There was a lot to be excited about before last Thursday’s show at Tipitina’s. While rising hip-hop impresario G-Eazy spent the last month on a series of late summer mini-tours, we spent it listening to his latest full length release – August’s The Endless Summer – on repeat. He’s been a fixture on the local rap scene and blogosphere consciousness for a few years, but in the last six weeks his popularity has surged and as his national profile has grown exponentially.
Back in New Orleans for the first time since the album dropped, it was apparent that G-Eazy’s widespread notoriety is no accident. He crow-hopped through a series of college-dude boasts and weed-induced and inspired serenades with an infectious swagger, and human metronome Blake Robinson added a relentless barrage of live drums that rounded out and elevated G’s already ingenious beats. By the time he welcomed his friends Team Robot out to close his set with a monstrous take on their monstrous collaboration “Run”, the young crowd was reaching the levels of mass hysteria reserved for the 50s and 60s rock ‘n’ roll legends to whom G-Eazy has been paying so much homage these days. The performance put a fine point on G-Eazy’s emergence as one of the city’s marquee talents, and provided an ascendant foreword to the eclectic evening’s main event.
The last time MyNameIsJohnMichael took the stage at Tipitina’s, it marked one of lead man John Michael Rouchell’s first local gigs with his band’s new lineup and arrangement, and it showed. While newly enlisted drummer Neilson Bernard and keyboardist Phillip Breen, as well as the dedicated three-part horn section, busted through songs new and old with accuracy and even aplomb, the manic energy that had once been the band’s calling card seemed to be replaced with a polite deference towards faithful live reproduction. Admittedly, though, there lies very little utility in comparing the MNIJM of 2009 or 2010 with the current incarnation. Rouchell continues to deftly embrace the evolution of his project instead of raging against it, and has recently re-emerged with music and a band as charming and engaging as ever, just for a host of very different reasons. Still, it was hard not to miss the wild kineticism of five guys practically somersaulting between instruments that was paramount in the old MyNameIsJohnMichael.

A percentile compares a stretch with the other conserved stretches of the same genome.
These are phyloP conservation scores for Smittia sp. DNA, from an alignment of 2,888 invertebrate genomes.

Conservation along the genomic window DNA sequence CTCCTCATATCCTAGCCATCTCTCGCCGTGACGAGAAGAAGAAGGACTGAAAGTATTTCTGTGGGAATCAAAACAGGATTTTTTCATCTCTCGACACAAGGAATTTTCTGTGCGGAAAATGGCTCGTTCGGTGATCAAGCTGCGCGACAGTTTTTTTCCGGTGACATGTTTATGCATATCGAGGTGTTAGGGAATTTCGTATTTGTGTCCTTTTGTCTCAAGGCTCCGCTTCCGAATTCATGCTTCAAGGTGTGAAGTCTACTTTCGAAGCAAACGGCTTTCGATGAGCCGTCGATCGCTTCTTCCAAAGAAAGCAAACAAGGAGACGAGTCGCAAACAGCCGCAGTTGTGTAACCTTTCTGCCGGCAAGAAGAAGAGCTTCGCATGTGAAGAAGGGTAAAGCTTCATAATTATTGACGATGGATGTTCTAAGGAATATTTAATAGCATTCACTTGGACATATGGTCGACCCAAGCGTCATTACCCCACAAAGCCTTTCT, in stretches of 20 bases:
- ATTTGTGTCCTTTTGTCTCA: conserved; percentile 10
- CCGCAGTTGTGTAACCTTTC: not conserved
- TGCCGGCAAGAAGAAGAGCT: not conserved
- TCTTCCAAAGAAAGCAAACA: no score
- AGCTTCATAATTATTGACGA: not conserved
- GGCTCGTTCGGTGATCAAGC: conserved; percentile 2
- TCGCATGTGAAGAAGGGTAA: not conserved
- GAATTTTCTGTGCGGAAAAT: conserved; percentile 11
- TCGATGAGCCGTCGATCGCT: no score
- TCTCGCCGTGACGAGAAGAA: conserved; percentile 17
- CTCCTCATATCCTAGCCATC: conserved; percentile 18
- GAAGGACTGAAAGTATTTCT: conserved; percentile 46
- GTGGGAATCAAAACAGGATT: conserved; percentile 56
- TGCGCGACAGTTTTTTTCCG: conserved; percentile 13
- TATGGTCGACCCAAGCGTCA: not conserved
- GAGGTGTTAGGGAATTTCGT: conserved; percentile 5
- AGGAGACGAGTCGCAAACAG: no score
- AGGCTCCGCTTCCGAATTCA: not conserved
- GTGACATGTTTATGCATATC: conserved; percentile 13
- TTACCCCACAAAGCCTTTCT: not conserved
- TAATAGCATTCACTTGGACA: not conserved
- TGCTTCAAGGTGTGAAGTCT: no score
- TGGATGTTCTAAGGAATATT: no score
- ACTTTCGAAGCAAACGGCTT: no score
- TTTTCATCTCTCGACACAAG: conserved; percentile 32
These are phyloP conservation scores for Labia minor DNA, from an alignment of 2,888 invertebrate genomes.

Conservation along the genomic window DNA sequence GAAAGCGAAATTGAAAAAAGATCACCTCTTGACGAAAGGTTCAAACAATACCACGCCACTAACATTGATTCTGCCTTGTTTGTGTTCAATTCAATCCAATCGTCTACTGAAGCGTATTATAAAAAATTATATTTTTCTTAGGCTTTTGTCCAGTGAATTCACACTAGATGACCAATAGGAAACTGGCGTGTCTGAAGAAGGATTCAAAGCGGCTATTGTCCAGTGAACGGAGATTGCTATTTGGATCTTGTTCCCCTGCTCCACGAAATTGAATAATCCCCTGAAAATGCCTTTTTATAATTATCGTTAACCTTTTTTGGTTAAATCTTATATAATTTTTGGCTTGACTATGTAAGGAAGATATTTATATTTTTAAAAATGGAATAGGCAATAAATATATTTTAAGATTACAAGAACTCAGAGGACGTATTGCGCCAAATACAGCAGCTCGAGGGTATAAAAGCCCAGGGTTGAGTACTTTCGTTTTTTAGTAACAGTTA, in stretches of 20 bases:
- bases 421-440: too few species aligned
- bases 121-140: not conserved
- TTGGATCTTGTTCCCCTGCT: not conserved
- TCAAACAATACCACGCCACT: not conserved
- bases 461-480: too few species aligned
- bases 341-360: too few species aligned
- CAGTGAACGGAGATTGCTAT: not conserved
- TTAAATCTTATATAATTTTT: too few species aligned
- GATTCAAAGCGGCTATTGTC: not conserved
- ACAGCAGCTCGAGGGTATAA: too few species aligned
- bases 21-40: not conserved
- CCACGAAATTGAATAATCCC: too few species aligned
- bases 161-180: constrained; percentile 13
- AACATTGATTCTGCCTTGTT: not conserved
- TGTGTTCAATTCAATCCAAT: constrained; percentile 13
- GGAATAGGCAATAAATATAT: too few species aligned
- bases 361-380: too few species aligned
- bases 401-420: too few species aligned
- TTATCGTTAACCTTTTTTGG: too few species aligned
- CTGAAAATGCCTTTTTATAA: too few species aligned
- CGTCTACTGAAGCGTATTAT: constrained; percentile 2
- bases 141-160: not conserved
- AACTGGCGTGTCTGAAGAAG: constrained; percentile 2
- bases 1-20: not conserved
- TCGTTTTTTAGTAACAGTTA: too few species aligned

Six months and a nationwide whistle-stop tour later, MNIJM returned to Tip’s as a fully coalesced unit markedly more comfortable with themselves, the music and each other. The interplay between Rouchell and bassist Joe Bourgeois, the only other holdover from the original lineup, was as dynamic as ever, but this time around their innate chemistry was set against the heady ease of a backing band confidently flexing their battled tested chops. New singles “Orphan” and “Elders” sounded even slinkier and more playful than they do on tape, and the wicked horn section weaseled some extra soul out of The People That Come And Go staples like “Misery Runs”.
It was an exciting night night of music, with both G-Eazy and Rouchell making loud pronouncements through their spirited live sets: One man let the world know he has arrived and the other reminded it he isn’t going anywhere.